Before I start, let me state that I’ve not read The Athletic’s article on Celtic’s transfer plans, only what part of them Joe McHugh at VideoCelts put in his excellent article on this earlier today.
That boy does amazing work. I cannot praise him enough.
But the article he’s talking about is simply not something I am going to lose my shit over.
It’s not got the legs to stand it up. It’s lurid speculation, based on nothing at all, and like other pieces built on lurid speculation it leaves the writer plenty of room to back up.
Just based on what the writer – Kieran Devlin – has written, I detect bitterness and frustration about something. The tone of much of this is spiteful and negative, as I’m sure you’ll agree when you actually do a deep dive into it with me.
The basic premise is that Celtic’s transfer “ceiling” is £20 million.
That might seem like a bold claim, but it asks more questions than it answers such as this one; is that “net spend”?
Or are we simply saying that no matter how much the club brings in that £20 million in spending is the cap? Do you see, just from that question, how daft the suggestion is?
But look, let’s do the deep dive. Let’s take it bit by bit.
“They are reluctant to spend more than £20 million ($23.7m) this summer, which was also their rough limit last year. It was why, after spending £4.5 million on Carl Starfelt, £3.6 million on Liel Abada, £1 million on Hart and £5 million on Kyogo Furuhashi, their initial target for right-back was taking Manchester City’s Yan Couto on loan before he moved to Girona — prompting £2.7 million to be spent on Josip Juranovic.”
Nothing but supposition.
The whole thing is based on a very shady premise, which is that this guy has some understanding of what is going on inside Celtic. There is so much in that paragraph alone that has alarm bells ringing on the Credibility Board.
Let’s take the suggestion that we had a “rough limit” on the transfer spending last year. It’s garbage. There was no set kitty last year, and to claim that there was is simply not supported by a single one of the facts. This writer has already made numerous phony claims about our club based on some alleged insider information which hasn’t stood up.
Our transfer budget last season depended on any number of factors both internal and external. It was never set in stone. Transfer budgets rarely are. They fluctuate. And relying on baseline figures like the fees people pay for a signing is equally daft. The actual sums spent in fees are the tip of a very large iceberg, so anyone claiming they offer any sort of complete picture lacks a fundamental understanding of the dynamics of the market.
The proof that a transfer kitty is a fluctuating thing can be found in that paragraph. Our first target might well have been Yan Couto on loan, but that we then went from bringing in a loanee to spending nearly £3 million tells you that we were interested simply in the best players we could get, and not necessarily doing our business on the cheap.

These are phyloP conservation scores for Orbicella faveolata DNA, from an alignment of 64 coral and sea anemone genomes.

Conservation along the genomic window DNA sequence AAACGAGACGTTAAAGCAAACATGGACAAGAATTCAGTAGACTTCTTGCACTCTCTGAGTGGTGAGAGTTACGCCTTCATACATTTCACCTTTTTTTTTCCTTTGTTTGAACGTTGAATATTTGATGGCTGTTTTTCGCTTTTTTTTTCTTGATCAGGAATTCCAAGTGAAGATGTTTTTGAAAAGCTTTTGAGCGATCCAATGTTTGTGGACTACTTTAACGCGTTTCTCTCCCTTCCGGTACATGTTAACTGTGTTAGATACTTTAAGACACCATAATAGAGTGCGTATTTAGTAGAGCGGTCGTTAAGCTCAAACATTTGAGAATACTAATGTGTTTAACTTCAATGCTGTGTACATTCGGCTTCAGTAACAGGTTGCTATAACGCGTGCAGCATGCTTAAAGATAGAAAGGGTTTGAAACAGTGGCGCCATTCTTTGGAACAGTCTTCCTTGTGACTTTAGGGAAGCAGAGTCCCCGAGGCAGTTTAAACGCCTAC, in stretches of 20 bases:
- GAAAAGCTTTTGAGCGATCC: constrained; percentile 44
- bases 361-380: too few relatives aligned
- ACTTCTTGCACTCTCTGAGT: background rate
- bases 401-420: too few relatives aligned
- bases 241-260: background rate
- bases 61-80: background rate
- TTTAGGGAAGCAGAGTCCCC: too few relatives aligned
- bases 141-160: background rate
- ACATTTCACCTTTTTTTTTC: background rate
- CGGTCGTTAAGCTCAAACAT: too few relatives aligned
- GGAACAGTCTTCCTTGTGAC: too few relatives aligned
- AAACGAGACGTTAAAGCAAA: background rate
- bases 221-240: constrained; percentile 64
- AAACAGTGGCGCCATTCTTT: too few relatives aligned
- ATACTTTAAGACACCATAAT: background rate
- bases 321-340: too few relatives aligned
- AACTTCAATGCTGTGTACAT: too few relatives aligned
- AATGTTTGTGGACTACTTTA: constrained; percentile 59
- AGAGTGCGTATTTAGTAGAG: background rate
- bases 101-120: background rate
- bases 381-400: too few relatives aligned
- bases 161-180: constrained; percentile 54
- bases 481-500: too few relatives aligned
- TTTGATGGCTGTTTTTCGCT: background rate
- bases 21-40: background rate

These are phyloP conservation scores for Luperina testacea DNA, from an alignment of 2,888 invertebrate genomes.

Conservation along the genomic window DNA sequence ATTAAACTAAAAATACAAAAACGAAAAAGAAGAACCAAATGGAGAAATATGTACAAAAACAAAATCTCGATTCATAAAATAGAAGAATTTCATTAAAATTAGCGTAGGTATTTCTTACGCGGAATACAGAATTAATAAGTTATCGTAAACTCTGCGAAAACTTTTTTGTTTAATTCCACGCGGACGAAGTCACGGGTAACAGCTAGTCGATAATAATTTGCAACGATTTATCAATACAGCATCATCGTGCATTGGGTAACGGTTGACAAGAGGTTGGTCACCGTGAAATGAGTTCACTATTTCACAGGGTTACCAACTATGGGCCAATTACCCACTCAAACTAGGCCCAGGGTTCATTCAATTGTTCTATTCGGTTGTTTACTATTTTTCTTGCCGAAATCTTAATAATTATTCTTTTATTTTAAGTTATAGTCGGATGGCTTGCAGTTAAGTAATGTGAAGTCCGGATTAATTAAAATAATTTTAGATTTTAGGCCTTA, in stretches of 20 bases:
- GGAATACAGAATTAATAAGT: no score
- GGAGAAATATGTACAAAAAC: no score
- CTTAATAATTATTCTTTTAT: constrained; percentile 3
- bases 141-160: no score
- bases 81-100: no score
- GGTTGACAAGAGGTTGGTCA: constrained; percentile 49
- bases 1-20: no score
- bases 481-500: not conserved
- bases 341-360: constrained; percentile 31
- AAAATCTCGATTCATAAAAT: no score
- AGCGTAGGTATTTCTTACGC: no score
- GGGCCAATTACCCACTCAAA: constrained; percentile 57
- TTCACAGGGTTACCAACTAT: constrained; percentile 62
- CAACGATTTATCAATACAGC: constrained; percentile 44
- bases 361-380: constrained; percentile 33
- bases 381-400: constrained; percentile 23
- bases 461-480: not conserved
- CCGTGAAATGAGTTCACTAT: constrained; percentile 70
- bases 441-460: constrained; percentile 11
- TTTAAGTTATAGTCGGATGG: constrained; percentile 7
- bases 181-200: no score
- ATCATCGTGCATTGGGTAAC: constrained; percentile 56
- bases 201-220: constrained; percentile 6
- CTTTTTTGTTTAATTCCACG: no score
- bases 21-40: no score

Furthermore, we didn’t start properly spending until we’d made some proper sales. So at what point did the £20 million “budget” for last season get set? A question without an answer, I suspect, and the point is even more deranged when you consider that last season Ange had a transfer market trading surplus and that his spending this year is partly built on that.
So I ask again; is this £20 million net spend or not? Because last season there wasn’t a net spend and this season there has been. So comparing one with the other is comparing apples not with oranges but with bananas. And it doesn’t stack up.
The next paragraph is equally problematic.
“Both Carter-Vickers and Filipe Jota were excellent on loan last season and joining Celtic permanently was celebrated. But their transfers — £6 million and £6.3 million respectively — equate to almost two-thirds of Celtic’s budget. If Celtic turned their noses up at the fees and elected not to bring in Jota and Carter-Vickers, they would have to identify and secure another starting-XI quality winger and centre-back on top of the other priority areas. Such is the stop-gap solution of relying on loans.”
Contradictory nonsense. And negative with it.
For openers, he says their signings “equate to almost two-thirds of the budget.”
This presumes that his article is based on an accurate figure in the first place, and I think we’ve already demonstrated that the claim has a number of problems with it.
Many months ago, I pointed out that these were expensive deals.
I also pointed out that if Celtic had decided not to pursue them that Ange could have bought two players with the Jota cash and another two with the Carter Vickers money.
He talks about a “starting XI quality winger”; our other winger, Liel Abada, didn’t cost £6 million … he cost £3.6 million.
Our other starting quality centre back, Carl Starfelt, didn’t cost us £6 million either. He cost us just over £4 million. There were cheaper options than both Carter Vickers and Jota out there; Ange himself decided he wanted these guys and that wasn’t even a decision taken this summer, it was made before Christmas, and probably even before then.
“Such is the stop-gap solution of relying on loans,” Devlin writes, with not a little spite.
These guys weren’t “stop gap solutions”.
We knew we were getting quality, and that’s why we included the option to buy clauses in the deals … these weren’t stop gap anything’s. It was always Celtic’s intention to buy them if they did the job.
“Siegrist arrived on a free transfer, but the fees above when combined with making Daizen Maeda’s loan permanent (£1.45 million) and left-back Alexandro Bernabei’s purchase from Lanus (£3.75 million) mean Celtic have spent around £17.5 million this summer.”
Maeda’s wasn’t a loan. His was a permanent deal oddly structured.
But again, there was never any intention of us not buying that guy … and take a look at the fee. £1.45 million. He’s another “starting IX quality winger” … and purchased for a knock down rate.
The numbers are accurate.
But you know what it tells me?